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    Posted: 8/9/2011 3:45:49 AM EST
    A man eats ice cream as he walks by an electric panel showing global stock indexes in Tokyo Tuesday morning, Aug. 9, 2011. Asian stocks nose-dived Monday as the first-ever downgrade of the U.S. government's credit rating jolted the global financial system, reinforcing fears that the world economy is weakening. (AP Photo/Hiro Komae)
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    Posted: 8/9/2011 3:45:49 AM EST
    People walking across an intersection are reflected on an electric panel that updates Japanese stock prices in Tokyo Tuesday morning, Aug. 9, 2011. Asian stocks nose-dived Monday as the first-ever downgrade of the U.S. government's credit rating jolted the global financial system, reinforcing fears that the world economy is weakening. (AP Photo/Hiro Komae)
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    Posted: 8/9/2011 3:45:48 AM EST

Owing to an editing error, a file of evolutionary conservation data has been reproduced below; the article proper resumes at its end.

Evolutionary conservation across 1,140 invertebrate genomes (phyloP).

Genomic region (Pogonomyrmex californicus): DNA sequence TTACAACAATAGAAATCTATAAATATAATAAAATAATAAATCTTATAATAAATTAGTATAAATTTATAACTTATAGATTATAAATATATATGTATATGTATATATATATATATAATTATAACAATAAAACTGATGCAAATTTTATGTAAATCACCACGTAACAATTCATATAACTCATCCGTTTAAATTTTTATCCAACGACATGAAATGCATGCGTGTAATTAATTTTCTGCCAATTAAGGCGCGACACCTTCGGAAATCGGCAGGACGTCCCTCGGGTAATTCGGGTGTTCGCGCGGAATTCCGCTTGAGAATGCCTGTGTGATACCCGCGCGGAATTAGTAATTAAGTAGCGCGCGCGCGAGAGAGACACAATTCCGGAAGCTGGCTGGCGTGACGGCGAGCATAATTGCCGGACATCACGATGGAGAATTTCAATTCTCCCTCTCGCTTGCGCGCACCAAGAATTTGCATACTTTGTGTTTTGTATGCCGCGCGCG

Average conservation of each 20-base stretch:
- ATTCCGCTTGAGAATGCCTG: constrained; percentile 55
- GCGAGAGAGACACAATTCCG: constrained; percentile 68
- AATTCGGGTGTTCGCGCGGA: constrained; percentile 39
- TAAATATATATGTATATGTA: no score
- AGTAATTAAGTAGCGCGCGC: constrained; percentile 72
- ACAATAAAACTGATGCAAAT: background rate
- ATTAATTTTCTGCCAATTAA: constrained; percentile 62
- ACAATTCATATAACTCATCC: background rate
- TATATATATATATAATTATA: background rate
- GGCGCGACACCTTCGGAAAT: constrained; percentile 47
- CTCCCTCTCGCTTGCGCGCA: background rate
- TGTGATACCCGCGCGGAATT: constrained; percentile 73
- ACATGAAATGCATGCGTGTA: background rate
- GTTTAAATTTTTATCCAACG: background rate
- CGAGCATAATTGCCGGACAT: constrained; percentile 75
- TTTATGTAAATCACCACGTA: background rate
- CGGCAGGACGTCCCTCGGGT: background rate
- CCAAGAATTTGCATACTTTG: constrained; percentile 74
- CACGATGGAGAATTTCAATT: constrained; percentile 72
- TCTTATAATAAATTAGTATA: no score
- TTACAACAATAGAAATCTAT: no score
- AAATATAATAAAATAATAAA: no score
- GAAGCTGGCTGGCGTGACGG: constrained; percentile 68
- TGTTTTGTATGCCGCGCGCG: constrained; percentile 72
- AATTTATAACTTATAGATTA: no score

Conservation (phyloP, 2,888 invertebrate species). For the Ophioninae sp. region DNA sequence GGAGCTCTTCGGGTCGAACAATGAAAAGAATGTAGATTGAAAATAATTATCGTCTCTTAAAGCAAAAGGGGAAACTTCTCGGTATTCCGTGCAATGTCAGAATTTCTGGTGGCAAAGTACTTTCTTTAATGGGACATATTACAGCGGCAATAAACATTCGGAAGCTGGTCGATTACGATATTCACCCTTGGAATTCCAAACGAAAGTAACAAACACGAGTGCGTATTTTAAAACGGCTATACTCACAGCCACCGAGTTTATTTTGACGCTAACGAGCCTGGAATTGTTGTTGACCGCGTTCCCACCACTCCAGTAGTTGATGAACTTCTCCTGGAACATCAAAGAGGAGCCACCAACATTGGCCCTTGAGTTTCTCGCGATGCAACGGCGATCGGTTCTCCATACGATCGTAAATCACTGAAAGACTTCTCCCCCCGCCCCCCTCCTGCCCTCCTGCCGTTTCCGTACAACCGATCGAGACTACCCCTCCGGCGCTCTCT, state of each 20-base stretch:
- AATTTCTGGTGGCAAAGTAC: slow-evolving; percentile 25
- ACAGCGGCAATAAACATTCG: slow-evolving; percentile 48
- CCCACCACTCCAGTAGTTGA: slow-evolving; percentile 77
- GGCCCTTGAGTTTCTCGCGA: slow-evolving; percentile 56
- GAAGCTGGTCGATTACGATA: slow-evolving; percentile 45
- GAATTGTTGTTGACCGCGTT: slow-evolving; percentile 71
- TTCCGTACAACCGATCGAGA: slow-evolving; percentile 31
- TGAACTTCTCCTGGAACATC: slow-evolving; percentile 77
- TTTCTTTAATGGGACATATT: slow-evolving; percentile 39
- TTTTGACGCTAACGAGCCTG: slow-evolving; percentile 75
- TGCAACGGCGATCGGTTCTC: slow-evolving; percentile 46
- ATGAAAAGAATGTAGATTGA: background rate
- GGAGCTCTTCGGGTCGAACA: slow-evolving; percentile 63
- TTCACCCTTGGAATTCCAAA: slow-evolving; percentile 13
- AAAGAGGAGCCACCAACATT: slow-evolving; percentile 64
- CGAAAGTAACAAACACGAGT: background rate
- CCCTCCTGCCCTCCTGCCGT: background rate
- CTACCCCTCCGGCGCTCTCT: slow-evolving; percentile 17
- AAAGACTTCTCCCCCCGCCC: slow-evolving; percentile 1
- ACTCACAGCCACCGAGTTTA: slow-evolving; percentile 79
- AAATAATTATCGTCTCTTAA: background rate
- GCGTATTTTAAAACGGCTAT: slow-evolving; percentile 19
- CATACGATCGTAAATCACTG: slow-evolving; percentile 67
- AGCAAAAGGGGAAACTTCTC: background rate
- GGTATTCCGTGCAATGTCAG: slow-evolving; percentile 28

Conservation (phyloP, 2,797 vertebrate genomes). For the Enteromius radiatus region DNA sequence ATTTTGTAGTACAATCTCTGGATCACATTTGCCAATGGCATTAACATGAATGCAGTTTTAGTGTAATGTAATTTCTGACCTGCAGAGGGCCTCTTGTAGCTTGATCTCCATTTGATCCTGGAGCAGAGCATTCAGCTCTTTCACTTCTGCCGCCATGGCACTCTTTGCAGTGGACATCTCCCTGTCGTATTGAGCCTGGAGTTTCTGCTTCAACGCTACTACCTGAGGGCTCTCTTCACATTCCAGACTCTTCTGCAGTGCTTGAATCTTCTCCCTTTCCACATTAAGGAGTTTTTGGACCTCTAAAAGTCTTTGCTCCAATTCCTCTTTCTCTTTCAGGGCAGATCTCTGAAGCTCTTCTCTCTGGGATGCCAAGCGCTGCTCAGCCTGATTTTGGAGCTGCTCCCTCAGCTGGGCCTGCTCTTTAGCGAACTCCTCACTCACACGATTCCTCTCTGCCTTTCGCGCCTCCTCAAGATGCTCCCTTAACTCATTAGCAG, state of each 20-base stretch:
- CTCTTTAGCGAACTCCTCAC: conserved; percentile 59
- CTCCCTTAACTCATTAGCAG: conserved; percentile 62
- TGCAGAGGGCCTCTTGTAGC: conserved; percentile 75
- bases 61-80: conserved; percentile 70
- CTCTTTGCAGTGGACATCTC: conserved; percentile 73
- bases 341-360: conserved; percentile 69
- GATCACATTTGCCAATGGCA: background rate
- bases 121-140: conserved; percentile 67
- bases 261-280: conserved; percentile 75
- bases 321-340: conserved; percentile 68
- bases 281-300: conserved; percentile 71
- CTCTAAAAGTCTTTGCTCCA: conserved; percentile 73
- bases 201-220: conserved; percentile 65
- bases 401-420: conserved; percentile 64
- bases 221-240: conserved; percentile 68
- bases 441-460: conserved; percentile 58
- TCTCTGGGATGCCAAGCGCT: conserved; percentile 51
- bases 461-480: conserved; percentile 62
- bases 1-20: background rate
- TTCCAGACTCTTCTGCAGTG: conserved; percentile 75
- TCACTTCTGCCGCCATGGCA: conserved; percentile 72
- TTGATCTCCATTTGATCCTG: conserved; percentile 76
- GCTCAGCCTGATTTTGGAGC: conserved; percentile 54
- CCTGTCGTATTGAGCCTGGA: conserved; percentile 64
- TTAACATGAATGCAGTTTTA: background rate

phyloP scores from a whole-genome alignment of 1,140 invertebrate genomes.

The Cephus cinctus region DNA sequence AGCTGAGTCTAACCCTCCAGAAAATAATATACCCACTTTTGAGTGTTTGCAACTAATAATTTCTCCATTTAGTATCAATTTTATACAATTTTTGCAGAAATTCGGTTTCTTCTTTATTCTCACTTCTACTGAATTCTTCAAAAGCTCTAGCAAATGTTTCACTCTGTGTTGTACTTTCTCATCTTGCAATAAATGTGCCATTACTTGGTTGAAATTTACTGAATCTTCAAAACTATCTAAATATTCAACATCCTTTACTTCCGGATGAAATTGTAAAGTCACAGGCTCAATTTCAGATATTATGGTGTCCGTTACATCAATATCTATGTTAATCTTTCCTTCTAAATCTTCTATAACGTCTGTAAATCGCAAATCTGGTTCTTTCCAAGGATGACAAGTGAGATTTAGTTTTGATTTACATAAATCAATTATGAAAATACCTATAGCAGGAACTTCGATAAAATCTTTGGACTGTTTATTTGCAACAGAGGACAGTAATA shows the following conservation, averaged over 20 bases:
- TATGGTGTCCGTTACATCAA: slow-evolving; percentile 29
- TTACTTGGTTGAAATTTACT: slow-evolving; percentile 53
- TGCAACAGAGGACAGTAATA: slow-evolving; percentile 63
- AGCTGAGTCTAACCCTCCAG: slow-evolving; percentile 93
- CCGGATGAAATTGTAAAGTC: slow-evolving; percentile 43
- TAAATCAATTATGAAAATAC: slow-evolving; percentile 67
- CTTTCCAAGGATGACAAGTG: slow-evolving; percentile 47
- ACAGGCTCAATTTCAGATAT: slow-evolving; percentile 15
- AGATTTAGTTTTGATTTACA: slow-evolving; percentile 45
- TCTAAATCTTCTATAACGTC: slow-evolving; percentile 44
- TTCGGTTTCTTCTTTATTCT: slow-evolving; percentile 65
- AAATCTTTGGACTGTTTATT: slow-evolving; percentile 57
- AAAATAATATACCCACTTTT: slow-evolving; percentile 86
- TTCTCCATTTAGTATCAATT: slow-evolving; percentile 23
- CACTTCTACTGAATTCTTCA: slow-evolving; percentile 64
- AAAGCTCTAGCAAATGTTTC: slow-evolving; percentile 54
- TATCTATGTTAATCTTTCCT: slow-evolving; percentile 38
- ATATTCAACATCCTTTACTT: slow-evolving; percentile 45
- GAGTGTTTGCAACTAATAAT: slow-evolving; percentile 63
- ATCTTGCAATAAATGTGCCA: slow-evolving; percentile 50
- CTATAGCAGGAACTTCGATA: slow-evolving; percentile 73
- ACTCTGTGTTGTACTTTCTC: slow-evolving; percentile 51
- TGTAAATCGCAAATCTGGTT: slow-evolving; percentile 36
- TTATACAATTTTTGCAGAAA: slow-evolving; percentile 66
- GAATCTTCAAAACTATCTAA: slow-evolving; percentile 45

A woman walks by an electric panel showing the latest Japanese stock prices in Tokyo Tuesday morning, Aug. 9, 2011. Asian stocks nose-dived Monday as the first-ever downgrade of the U.S. government's credit rating jolted the global financial system, reinforcing fears that the world economy is weakening. (AP Photo/Hiro Komae)
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    Posted: 8/9/2011 3:45:48 AM EST
    A man glances at an electric panel showing the latest Japanese stock prices in Tokyo Tuesday morning, Aug. 9, 2011. Asian stocks nose-dived Monday as the first-ever downgrade of the U.S. government's credit rating jolted the global financial system, reinforcing fears that the world economy is weakening. (AP Photo/Hiro Komae)
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    Posted: 8/9/2011 3:45:48 AM EST
    A man walks by an electric panel showing the latest Nikkei stock index in Tokyo Tuesday morning, Aug. 9, 2011. Asian stocks nose-dived Monday as the first-ever downgrade of the U.S. government's credit rating jolted the global financial system, reinforcing fears that the world economy is weakening. (AP Photo/Hiro Komae)